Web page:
Happy Students

ROTC Scholarships

The ROTC (Reserve Officers' Training Corps) program is one of the most overlooked means for obtaining a college scholarship-and a full scholarship at that. However, there is misguided information (mainly regarding military, active duty obligations) that keeps many students from getting into college on a full-ride.

Enlisted Woman

What it Covers

Four-year ROTC scholarships cover full tuition, book allowances, and a monthly stipend that increases from the cadet's freshman year to their senior year. We bet that got your attention — not even star athletes on full scholarship receive a monthly stipend!

Service Obligation

Now, let's address the elephant in the room, will the student have to serve in active duty after graduation in exchange for the free college education courtesy of the ROTC program? The answer is both yes and no. An ROTC student has the option to enroll in an ROTC program without service obligations post-graduation. The service obligations come into the picture if the student decides to contract into the ROTC program to become an officer after their schooling. This option is most likely to come up in the cadet's junior year. If the student decides to take this route, he or she will then commit to becoming a military officer after their final year. Depending on the program chosen, the student will graduate as a:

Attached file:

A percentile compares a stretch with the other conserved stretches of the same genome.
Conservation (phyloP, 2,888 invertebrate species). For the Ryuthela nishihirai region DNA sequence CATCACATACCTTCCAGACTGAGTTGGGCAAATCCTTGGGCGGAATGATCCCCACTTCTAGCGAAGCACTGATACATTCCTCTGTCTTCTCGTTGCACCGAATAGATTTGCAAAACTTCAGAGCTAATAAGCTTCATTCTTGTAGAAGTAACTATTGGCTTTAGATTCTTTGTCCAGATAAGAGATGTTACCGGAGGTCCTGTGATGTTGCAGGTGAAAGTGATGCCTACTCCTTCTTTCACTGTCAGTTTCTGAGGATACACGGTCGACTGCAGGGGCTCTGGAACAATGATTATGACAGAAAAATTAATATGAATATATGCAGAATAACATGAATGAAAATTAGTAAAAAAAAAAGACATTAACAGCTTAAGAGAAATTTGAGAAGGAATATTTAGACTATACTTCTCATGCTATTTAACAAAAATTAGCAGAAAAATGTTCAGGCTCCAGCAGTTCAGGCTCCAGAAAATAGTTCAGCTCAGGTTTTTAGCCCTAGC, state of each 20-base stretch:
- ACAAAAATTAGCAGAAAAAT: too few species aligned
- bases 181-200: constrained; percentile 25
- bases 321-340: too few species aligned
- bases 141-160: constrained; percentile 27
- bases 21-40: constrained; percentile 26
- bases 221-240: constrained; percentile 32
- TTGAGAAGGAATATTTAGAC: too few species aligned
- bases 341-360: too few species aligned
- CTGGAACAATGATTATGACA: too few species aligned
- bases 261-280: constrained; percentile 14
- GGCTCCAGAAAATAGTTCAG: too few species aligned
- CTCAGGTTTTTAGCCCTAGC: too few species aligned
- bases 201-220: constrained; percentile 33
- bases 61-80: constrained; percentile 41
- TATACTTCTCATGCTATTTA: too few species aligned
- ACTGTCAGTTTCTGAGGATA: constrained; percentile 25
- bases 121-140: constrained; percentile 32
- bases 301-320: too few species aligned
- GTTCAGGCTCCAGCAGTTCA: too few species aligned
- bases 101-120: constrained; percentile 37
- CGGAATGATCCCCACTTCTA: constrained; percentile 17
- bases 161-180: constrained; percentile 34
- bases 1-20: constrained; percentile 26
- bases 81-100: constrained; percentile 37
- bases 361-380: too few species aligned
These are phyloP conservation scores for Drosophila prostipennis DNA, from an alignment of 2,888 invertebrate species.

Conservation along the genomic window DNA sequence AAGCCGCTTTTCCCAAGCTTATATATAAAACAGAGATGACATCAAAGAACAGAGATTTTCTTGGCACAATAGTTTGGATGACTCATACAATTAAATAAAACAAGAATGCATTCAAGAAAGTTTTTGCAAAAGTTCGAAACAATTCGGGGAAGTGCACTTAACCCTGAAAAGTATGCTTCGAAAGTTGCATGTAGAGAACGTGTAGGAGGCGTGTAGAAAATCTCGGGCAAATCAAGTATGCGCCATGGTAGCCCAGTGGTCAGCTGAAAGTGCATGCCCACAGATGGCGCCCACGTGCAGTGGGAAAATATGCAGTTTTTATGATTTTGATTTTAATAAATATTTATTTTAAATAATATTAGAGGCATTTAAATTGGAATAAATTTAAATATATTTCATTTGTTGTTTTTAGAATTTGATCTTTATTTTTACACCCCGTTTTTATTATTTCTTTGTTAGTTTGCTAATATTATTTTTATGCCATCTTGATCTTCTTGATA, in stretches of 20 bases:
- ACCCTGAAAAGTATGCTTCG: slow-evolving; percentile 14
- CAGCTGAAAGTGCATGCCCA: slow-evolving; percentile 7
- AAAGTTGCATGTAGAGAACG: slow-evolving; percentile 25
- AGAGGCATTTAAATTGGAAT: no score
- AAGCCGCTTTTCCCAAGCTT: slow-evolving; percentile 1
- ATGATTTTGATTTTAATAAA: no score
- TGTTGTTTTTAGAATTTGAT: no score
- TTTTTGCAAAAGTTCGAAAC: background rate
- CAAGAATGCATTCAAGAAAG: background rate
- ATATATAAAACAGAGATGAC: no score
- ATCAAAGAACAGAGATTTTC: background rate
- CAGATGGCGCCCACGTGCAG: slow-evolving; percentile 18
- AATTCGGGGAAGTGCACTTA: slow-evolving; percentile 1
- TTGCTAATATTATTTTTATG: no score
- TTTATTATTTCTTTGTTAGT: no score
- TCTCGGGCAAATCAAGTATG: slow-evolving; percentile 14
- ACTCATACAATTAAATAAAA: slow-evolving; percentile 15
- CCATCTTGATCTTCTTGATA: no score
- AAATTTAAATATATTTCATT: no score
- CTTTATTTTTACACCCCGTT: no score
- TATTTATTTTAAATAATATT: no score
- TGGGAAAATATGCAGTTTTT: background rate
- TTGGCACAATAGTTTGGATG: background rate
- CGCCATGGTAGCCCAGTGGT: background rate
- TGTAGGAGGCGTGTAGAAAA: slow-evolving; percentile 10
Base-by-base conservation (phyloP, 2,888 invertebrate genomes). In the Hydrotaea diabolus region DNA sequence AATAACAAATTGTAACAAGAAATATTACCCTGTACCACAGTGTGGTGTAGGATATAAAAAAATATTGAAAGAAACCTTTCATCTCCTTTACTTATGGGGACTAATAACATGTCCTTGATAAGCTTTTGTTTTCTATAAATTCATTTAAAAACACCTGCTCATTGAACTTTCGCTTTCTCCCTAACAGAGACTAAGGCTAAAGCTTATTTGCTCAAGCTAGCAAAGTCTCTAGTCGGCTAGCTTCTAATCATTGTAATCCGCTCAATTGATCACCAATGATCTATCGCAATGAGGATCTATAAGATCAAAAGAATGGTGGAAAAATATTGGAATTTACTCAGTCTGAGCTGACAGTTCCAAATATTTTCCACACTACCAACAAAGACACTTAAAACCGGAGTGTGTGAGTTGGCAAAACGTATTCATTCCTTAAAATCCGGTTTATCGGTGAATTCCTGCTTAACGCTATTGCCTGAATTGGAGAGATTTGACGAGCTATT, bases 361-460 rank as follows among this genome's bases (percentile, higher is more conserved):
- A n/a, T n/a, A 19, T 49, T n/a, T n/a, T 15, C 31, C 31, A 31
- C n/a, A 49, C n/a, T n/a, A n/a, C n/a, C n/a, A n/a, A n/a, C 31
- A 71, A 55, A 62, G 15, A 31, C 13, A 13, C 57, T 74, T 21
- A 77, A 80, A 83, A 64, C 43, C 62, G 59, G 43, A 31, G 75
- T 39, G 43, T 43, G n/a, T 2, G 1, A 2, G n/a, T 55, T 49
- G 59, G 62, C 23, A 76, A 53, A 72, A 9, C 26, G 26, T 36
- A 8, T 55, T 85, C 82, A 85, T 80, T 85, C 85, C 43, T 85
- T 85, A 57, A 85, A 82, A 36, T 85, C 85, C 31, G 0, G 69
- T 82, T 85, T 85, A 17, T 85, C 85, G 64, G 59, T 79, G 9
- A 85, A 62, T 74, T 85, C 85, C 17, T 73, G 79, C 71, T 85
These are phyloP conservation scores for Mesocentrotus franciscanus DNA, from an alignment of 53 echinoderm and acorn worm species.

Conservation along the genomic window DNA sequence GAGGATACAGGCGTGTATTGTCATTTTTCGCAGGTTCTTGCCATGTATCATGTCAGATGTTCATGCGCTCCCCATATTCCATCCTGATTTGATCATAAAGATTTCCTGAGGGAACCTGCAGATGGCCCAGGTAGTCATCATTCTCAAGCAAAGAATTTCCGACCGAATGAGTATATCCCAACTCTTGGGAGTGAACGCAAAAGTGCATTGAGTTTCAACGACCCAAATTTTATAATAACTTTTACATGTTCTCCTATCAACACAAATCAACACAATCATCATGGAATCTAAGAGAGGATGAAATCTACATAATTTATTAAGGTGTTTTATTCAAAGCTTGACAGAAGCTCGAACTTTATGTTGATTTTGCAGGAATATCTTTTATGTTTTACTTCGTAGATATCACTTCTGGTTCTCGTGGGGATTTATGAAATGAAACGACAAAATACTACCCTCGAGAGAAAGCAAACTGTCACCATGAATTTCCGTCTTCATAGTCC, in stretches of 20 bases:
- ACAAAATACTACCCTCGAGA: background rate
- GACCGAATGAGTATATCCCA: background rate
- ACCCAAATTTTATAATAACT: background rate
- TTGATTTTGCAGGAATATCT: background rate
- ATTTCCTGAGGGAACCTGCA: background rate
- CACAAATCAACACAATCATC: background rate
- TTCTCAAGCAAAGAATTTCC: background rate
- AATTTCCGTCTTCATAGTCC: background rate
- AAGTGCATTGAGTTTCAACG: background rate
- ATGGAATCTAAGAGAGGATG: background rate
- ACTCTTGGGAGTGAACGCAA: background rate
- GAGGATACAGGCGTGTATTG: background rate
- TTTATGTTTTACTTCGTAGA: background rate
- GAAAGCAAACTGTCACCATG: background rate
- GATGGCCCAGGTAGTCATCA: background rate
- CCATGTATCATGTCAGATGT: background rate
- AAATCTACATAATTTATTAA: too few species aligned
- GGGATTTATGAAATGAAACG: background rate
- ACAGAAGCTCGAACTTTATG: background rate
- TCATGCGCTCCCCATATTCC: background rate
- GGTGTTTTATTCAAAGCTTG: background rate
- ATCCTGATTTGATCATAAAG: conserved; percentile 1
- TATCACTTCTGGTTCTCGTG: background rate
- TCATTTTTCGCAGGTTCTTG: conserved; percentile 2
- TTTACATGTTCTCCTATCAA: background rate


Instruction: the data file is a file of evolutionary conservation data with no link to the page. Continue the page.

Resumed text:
• Second Lieutenant (Army)
  • Navy Ensign (Navy)
  • Second Lieutenant (Marine Corps)

As newly graduated military officers, students have the option of entering into active or reserve duty. Reserve cadets serve in their local Reserve or National Guard units one weekend each month, whereas active duty (full-time) officers serve for two, four, or six years. The standard arrangement includes four years of active duty followed by two years of reserve duty as an on-call civilian.

Improve Your Chances

The best way to increase your chances of a full ROTC scholarship is to participate in an ROTC program in high school, preferably before senior year. If you are part of the program for at least two years, you'll have more opportunities to build a relationship with the ROTC commander, who can then go out of their way to "pull strings." These commanders have major connections, especially among HBCUs. However, even though the high school ROTC commander can connect you with the right people, it's crucial to do your part. This means maintaining a high GPA and obtaining as high an SAT score as possible.

These full-ride scholarships must be earned. Therefore, it's important to participate in several extracurricular, leadership, community, and volunteer activities throughout high school. The ROTC committee loves seeing applications that show a student who exudes leadership skills and a sense of giving back to the community. Trust us — this will significantly contribute to placing you ahead of the pack.


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